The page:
External Linking to Libronix Resources and Reports

A very handy and unfortunately very underused feature in the Libronix Digital Library System is the ability to link to resources from external documents (like Word documents and PDFs) and web pages. This functionality is part of the Power Tools Addin (Tools > Options > Power Tools). If you don’t already have it, you can read about or watch how to download it for free.
Libronix allows for a much better hyperlinking experience than the web does. When you link to a web page, you usually can’t link to a specific location on that page.* For example, if you wanted someone to read a certain portion of Van Til’s “Why I Believe in God” at Reformed.org, you would have to direct him to go to the fourth section, third paragraph, etc. Not horrible, but not ideal.
In Libronix we provide far greater power and specificity in linking. You can link to a variety of different things:
(Note: These links may not work properly in all feed readers. Visit the site to try them out.)

  • Book: like the ESV
  • Page: like page 25 of The Moody Handbook of Theology
  • Topic: like “Trinity” in the New Bible Dictionary or λόγος in BDAG (a little buggy in IE)
  • Verse: like John 1:18 in the Holman Christian Standard Bible
  • Exact Location: like this quote from Charles Hodge’s Systematic Theology

And that’s not all. I just learned, thanks to Sean Boisen’s blog post “Libronix Links As Knowledge Resources,” that you can even link to most reports! So you can take someone directly to—and even run for them—any of these:

How cool is that?! And most of these links will even preserve preferences like version choice, etc. where applicable!
Some of you are already thinking of all the ways you can make use of this. Others of you might still be wondering how this would come in handy. Let me suggest a few ways:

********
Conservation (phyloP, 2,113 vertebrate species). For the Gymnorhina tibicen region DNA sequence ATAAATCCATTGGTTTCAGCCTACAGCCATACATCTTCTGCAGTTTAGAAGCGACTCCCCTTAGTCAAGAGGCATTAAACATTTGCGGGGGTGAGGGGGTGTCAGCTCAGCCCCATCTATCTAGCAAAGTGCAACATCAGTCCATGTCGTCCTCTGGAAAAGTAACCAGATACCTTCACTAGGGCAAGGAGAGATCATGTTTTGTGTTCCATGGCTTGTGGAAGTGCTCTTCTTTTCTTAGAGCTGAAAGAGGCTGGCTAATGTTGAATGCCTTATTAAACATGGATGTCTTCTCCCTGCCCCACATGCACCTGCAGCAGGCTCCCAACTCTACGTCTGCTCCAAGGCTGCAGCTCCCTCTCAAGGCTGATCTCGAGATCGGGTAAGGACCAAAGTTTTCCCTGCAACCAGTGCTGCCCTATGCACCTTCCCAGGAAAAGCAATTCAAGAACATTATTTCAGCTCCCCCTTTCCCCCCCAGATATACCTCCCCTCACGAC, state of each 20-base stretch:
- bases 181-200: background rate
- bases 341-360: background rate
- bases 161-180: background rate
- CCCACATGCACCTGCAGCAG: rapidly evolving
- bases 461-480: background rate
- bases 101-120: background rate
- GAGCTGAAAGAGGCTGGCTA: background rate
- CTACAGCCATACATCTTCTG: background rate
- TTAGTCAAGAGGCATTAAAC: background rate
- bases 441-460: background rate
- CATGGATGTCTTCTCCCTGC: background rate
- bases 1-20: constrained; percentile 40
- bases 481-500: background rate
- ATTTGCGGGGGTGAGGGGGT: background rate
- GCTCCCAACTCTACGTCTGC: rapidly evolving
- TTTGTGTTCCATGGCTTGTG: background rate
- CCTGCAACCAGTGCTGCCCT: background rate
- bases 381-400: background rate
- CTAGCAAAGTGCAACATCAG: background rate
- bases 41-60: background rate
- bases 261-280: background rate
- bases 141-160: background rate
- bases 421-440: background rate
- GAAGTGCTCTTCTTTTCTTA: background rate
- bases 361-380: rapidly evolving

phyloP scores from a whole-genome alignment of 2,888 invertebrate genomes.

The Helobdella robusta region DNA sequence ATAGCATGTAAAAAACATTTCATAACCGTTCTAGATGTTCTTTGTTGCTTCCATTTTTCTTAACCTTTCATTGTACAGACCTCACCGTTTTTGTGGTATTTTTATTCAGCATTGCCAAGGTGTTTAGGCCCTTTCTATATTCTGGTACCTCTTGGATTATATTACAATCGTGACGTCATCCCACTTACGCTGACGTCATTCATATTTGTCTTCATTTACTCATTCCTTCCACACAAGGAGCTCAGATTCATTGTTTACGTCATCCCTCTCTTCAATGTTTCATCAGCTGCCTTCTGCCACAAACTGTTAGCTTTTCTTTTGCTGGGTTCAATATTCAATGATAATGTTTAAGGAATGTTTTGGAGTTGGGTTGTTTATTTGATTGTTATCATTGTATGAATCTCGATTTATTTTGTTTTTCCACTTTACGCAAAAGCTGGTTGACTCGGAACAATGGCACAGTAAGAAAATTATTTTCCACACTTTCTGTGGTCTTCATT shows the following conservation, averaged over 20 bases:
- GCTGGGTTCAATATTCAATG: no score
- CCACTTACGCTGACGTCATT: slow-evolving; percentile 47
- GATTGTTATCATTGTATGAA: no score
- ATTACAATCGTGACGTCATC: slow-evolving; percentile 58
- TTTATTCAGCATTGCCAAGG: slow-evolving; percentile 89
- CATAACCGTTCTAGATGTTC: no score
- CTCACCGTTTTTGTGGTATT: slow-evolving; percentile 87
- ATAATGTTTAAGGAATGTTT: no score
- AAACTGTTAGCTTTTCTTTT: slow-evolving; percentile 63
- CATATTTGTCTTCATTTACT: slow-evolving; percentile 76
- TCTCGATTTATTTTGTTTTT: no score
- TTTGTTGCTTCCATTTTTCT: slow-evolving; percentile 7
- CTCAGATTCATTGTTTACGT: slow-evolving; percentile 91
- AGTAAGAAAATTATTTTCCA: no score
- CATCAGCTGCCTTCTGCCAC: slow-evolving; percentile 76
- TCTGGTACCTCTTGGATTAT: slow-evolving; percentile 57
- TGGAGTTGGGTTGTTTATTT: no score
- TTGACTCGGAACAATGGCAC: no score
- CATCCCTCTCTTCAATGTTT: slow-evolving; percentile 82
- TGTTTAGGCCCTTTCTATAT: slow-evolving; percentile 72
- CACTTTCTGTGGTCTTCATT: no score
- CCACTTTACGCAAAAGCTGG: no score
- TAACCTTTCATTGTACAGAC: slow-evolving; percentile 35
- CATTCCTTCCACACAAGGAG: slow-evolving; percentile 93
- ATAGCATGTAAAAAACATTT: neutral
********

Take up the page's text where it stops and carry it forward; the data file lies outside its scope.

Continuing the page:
1. Include links to resources and reports in your digital teaching materials. If you use a computer while you teach, this will save you time by allowing you to look up sources and run reports more quickly giving you more time to spend actually teaching.
  2. Include links to resources and reports in your digital syllabi. Many universities and seminaries are now distributing syllabi as Word documents or PDFs. Having Libronix links in your material will make learning more efficient—and fun!
  3. Include links to resources and reports in your papers. This is helpful if you share your papers with others via your website or some other way digitally. If they use Libronix, they’ll be able to run down your footnotes. But perhaps it will be of most help to you. If you want to look up one of your sources to double check something or recheck the data behind your conclusion, it’s just a click away. My dissertation is full of thousands of hidden Libronix links.
  4. Include links to resources and reports in your blog posts. I regularly link to my Libronix library when blogging (e.g., see the notes section in this post).

So how do you create a link? It’s very simple. Open a resource to the location to which you want to link, click Favorites in the menu bar, then click Copy Location to Clipboard (or just use the keyboard shortcut Alt+Ctrl+C). Create your hyperlink, and you’re all set. It works the same way with most reports.
Here are a couple of articles where you can find more information about external linking to Libronix resources:

One warning about external linking and web browsers: Internet Explorer and Firefox don’t handle Libronix encoding the same way, so you may occasionally run into trouble with more complicated links (e.g., spaces are particularly problematic). A link may work in one browser but not another. In addition, Internet Explorer struggles with Greek and Hebrew, but Firefox tends to handle them properly. You shouldn’t have trouble with the simpler links, and we’re working on ways to get browsers to behave properly with the more complicated ones.